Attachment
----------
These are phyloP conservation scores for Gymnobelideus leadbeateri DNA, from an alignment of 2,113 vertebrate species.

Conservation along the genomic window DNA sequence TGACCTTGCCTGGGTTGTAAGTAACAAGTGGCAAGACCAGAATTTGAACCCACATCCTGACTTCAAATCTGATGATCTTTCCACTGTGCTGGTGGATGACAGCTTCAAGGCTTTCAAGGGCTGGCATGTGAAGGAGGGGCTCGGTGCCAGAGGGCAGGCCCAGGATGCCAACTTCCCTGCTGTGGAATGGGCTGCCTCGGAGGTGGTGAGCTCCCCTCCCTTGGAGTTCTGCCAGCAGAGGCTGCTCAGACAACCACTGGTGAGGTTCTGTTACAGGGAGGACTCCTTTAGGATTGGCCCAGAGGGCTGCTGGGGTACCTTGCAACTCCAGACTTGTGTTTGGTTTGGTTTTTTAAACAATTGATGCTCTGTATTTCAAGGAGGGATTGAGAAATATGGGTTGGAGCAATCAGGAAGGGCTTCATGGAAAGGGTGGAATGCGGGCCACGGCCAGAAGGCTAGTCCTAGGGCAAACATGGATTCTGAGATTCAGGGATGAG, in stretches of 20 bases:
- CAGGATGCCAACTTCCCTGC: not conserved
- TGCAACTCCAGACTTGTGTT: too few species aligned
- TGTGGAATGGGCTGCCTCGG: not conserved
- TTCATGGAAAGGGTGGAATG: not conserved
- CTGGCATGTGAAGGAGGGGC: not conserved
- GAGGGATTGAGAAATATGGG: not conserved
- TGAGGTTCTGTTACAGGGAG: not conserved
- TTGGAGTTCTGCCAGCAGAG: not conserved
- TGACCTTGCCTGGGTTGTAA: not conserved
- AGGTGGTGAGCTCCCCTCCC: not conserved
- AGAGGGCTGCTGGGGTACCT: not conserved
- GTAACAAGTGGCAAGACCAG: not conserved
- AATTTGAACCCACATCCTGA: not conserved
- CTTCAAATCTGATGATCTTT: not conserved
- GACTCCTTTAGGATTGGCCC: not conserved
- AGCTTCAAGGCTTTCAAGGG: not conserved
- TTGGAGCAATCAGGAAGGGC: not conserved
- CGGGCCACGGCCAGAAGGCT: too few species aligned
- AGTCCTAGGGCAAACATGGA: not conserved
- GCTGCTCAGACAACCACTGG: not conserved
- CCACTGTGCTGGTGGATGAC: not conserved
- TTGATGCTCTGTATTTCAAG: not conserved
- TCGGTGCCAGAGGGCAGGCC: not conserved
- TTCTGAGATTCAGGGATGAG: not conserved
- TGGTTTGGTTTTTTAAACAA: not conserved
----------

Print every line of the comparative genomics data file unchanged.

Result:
These are phyloP conservation scores for Gymnobelideus leadbeateri DNA, from an alignment of 2,113 vertebrate species.

Conservation along the genomic window DNA sequence TGACCTTGCCTGGGTTGTAAGTAACAAGTGGCAAGACCAGAATTTGAACCCACATCCTGACTTCAAATCTGATGATCTTTCCACTGTGCTGGTGGATGACAGCTTCAAGGCTTTCAAGGGCTGGCATGTGAAGGAGGGGCTCGGTGCCAGAGGGCAGGCCCAGGATGCCAACTTCCCTGCTGTGGAATGGGCTGCCTCGGAGGTGGTGAGCTCCCCTCCCTTGGAGTTCTGCCAGCAGAGGCTGCTCAGACAACCACTGGTGAGGTTCTGTTACAGGGAGGACTCCTTTAGGATTGGCCCAGAGGGCTGCTGGGGTACCTTGCAACTCCAGACTTGTGTTTGGTTTGGTTTTTTAAACAATTGATGCTCTGTATTTCAAGGAGGGATTGAGAAATATGGGTTGGAGCAATCAGGAAGGGCTTCATGGAAAGGGTGGAATGCGGGCCACGGCCAGAAGGCTAGTCCTAGGGCAAACATGGATTCTGAGATTCAGGGATGAG, in stretches of 20 bases:
- CAGGATGCCAACTTCCCTGC: not conserved
- TGCAACTCCAGACTTGTGTT: too few species aligned
- TGTGGAATGGGCTGCCTCGG: not conserved
- TTCATGGAAAGGGTGGAATG: not conserved
- CTGGCATGTGAAGGAGGGGC: not conserved
- GAGGGATTGAGAAATATGGG: not conserved
- TGAGGTTCTGTTACAGGGAG: not conserved
- TTGGAGTTCTGCCAGCAGAG: not conserved
- TGACCTTGCCTGGGTTGTAA: not conserved
- AGGTGGTGAGCTCCCCTCCC: not conserved
- AGAGGGCTGCTGGGGTACCT: not conserved
- GTAACAAGTGGCAAGACCAG: not conserved
- AATTTGAACCCACATCCTGA: not conserved
- CTTCAAATCTGATGATCTTT: not conserved
- GACTCCTTTAGGATTGGCCC: not conserved
- AGCTTCAAGGCTTTCAAGGG: not conserved
- TTGGAGCAATCAGGAAGGGC: not conserved
- CGGGCCACGGCCAGAAGGCT: too few species aligned
- AGTCCTAGGGCAAACATGGA: not conserved
- GCTGCTCAGACAACCACTGG: not conserved
- CCACTGTGCTGGTGGATGAC: not conserved
- TTGATGCTCTGTATTTCAAG: not conserved
- TCGGTGCCAGAGGGCAGGCC: not conserved
- TTCTGAGATTCAGGGATGAG: not conserved
- TGGTTTGGTTTTTTAAACAA: not conserved